Maaden to ramp up phosphate output in 2017

Maaden to ramp up phosphate output in 2017
An employee works at a Maaden facility in Ras Al-Khair Wednesday. (Reuters)
Updated 25 November 2016

Maaden to ramp up phosphate output in 2017

Maaden to ramp up phosphate output in 2017

ALKHOBAR: Saudi Arabian Mining Co. (Maaden) will ramp up production of phosphate from its new Waad Al-Shamal facility by mid-2017, its CEO Khalid Al-Mudaifer said.
Once at full capacity in 2019, the complex will roughly double Saudi’s production of the material, primarily used as a fertilizer, to 6 million tons a year — putting it joint-sixth globally, according to 2014 estimated production data from the US Geological Survey.
“Construction will be completed by the end of this year and, starting next year, we will begin production ramp up on a staggered basis to reach full capacity,” Al-Mudaifer said in an interview at the company’s headquarters in Ras Al-Khair.
The additional capacity will make Maaden the world’s third largest phosphate producer, he said.
The mining sector offers one way to alleviate the damage that the slump in oil prices has done to government revenues.
“Wa’ad Al-Shamal will have a major impact on the phosphate fertilizer market,” said Chris Lawson, senior consultant, head of phosphate analysis at CRU Group.
The company “will have their own phosphate rock source, ammonia source, and have cheap access to sulfur, the three key ingredients for phosphate fertilizers. This will make them the lowest cost producer in the world,” he added.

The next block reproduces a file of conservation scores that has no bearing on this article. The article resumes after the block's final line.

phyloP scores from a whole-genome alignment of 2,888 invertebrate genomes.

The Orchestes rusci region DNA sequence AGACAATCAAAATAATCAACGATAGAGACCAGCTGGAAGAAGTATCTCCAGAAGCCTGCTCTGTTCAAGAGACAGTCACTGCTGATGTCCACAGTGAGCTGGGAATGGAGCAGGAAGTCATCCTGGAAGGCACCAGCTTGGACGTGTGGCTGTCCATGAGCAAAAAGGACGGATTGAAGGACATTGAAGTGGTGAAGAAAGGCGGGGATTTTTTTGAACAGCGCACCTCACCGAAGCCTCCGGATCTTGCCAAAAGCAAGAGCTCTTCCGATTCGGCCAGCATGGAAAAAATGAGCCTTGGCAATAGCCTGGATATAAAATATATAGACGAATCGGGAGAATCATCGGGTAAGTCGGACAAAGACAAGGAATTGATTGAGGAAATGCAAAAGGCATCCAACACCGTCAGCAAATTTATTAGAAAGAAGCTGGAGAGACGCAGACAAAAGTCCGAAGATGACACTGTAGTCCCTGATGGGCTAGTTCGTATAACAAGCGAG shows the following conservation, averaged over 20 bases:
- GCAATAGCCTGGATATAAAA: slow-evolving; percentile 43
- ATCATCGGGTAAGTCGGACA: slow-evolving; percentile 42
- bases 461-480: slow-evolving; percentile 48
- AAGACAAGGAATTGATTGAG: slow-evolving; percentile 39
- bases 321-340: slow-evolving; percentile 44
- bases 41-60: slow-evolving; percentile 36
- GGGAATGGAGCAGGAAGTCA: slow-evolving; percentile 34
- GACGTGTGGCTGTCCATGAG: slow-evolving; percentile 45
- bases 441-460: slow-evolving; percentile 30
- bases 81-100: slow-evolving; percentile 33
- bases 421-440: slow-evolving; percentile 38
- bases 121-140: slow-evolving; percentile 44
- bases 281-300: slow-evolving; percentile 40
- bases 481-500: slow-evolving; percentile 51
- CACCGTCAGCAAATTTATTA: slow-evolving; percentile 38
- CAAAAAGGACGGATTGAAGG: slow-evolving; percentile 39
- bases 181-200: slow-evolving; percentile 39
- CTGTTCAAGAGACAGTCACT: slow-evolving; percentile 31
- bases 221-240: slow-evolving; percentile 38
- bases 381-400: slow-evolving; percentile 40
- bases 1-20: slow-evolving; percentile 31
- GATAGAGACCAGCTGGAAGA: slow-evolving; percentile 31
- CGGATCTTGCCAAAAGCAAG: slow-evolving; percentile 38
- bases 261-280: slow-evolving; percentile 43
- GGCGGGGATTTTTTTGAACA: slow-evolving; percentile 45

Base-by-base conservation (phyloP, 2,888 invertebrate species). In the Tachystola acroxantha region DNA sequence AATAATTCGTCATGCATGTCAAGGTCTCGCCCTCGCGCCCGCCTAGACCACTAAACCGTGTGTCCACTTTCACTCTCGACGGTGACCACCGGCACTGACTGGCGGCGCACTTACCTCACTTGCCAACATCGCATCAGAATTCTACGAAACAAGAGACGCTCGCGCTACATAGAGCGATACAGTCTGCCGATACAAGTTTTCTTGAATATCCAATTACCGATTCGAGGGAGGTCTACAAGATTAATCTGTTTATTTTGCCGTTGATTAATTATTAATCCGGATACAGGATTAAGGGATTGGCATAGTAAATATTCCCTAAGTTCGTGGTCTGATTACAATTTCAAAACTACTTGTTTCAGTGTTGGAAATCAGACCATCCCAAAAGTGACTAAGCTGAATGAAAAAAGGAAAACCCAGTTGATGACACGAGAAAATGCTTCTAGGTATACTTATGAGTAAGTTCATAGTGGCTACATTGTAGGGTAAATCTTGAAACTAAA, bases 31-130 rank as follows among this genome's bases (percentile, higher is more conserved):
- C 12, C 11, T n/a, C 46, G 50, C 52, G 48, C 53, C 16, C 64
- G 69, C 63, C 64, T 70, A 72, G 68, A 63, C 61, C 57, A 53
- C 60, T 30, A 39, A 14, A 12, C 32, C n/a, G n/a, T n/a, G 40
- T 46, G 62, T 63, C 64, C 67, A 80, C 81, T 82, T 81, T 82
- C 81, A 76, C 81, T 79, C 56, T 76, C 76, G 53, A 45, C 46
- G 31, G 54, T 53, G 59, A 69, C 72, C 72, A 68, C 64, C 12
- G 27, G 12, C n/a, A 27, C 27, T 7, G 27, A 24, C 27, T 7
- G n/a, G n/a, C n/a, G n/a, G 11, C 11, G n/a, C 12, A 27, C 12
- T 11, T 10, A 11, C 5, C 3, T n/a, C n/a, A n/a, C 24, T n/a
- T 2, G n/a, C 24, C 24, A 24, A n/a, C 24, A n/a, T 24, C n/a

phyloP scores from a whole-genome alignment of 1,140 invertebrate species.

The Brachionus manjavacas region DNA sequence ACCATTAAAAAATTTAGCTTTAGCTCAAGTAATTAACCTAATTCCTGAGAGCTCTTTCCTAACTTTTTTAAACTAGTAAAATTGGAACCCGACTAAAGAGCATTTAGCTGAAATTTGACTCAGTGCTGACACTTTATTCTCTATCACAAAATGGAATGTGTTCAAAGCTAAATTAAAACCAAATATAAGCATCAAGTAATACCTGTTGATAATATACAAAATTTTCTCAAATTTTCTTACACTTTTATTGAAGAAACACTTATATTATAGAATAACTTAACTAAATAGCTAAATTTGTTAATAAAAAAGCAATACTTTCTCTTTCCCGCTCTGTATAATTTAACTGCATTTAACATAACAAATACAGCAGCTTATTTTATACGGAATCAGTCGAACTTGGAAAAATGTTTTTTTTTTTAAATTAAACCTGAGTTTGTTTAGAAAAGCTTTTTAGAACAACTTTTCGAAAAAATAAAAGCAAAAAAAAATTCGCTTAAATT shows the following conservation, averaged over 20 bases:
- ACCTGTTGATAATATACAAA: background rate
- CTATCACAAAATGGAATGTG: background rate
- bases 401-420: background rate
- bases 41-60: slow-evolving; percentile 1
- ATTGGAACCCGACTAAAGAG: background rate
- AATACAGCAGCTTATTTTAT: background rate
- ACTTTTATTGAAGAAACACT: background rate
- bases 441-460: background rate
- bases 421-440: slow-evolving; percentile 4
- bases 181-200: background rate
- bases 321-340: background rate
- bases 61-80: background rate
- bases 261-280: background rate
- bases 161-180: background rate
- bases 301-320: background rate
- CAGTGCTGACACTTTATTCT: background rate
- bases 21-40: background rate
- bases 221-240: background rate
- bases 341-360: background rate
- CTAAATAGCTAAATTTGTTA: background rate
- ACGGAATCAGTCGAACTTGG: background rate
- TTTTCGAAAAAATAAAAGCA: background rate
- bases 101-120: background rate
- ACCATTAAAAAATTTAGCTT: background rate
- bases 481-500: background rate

Al-Mudaifer said full capacity would be reached by 2019.
While it will compete for business with Morocco and other producers, it is well-placed to supply India and East Africa and has “increased (its) share in markets such as Pakistan, Brazil and SE Asia,” CRU’s Lawson said.
“They are also well placed to serve the small but growing East Africa fertilizer market.”
Waad Al-Shamal is part of an ambitious industrial scheme aimed at opening up Saudi Arabia’s north to development that will boost job creation.
Saudi authorities estimate the region holds 500 million tons of phosphate ore, around 7 percent of global proven reserves, mainly in the Al Jalamid and Umm Wu’al areas between Arar and Turaif.
Mudaifer said these reserves, while high quality, were among the least exploited globally because of lack of infrastructure.
But now unconventional gas in the area is being harnessed for the first time, power comes from a plant built by Saudi Electricity Co, and a railway links Waad Al-Shamal to Ras Al-Khair.
Around SR28 billion has been invested on the project, under the umbrella of Wa’ad Al-Shamal Phosphate Company (MWSPC), a venture between Maaden, Mosaic and the Saudi Basic Industries Corp. (SABIC).
“We have plans to grow (but) it will be subject to the market being ready to absorb the additional quantity,” Al-Mudaifer said of the company’s ambitions.
Ras Al-Khair is already home to a Maaden phosphate venture with SABIC, Maaden Phosphate Company.
Started in 2011, it produces three million tons of diammonia phosphate (DAP) annually.
Elsewhere in Ras Al-Khair, Maaden has developed Saudi Arabia’s first aluminum scheme, with Alcoa.
Having previously imported alumina, a raw material for the metal, the plant will utilize only Saudi resources for the first time in 2016, according to officials at the facility.
Alumina production will reach its 1.8 million tons annual capacity in December this year and could increase to 2 million tons should there be market appetite.
“We have the potential and we designed our plant for additional lines,” Al-Mudaifer said.
“Provisions are already there, we have the alumina, the rock, the energy and the power, but we need the markets.”